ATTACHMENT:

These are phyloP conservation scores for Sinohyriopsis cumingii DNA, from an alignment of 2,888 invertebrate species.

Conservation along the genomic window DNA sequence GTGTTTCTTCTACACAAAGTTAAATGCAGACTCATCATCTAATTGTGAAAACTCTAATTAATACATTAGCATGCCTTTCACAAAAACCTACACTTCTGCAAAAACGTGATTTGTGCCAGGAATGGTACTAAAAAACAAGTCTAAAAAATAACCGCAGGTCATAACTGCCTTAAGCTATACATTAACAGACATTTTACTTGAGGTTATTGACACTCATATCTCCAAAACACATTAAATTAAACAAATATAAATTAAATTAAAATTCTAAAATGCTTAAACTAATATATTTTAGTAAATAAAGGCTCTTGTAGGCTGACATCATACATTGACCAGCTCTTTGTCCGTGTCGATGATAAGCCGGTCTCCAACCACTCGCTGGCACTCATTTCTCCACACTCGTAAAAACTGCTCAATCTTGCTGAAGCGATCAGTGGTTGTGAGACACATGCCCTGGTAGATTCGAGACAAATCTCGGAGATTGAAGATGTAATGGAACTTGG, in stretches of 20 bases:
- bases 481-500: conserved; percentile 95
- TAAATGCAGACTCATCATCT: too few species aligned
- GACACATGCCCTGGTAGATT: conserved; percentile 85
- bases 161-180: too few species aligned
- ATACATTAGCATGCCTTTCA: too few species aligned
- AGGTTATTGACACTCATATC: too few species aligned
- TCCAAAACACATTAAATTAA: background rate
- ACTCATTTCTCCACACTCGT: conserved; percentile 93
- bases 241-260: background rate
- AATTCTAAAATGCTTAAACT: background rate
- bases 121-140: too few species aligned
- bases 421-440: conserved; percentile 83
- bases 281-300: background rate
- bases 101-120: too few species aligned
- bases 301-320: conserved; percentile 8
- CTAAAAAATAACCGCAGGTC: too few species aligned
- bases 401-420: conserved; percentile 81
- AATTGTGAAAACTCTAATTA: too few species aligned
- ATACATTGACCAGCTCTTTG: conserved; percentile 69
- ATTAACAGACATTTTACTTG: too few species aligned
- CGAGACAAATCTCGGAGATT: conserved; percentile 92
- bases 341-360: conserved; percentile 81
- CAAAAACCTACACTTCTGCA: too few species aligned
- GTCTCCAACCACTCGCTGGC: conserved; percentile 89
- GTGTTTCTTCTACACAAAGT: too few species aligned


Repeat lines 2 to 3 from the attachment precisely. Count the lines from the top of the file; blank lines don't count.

Conservation along the genomic window DNA sequence GTGTTTCTTCTACACAAAGTTAAATGCAGACTCATCATCTAATTGTGAAAACTCTAATTAATACATTAGCATGCCTTTCACAAAAACCTACACTTCTGCAAAAACGTGATTTGTGCCAGGAATGGTACTAAAAAACAAGTCTAAAAAATAACCGCAGGTCATAACTGCCTTAAGCTATACATTAACAGACATTTTACTTGAGGTTATTGACACTCATATCTCCAAAACACATTAAATTAAACAAATATAAATTAAATTAAAATTCTAAAATGCTTAAACTAATATATTTTAGTAAATAAAGGCTCTTGTAGGCTGACATCATACATTGACCAGCTCTTTGTCCGTGTCGATGATAAGCCGGTCTCCAACCACTCGCTGGCACTCATTTCTCCACACTCGTAAAAACTGCTCAATCTTGCTGAAGCGATCAGTGGTTGTGAGACACATGCCCTGGTAGATTCGAGACAAATCTCGGAGATTGAAGATGTAATGGAACTTGG, in stretches of 20 bases:
- bases 481-500: conserved; percentile 95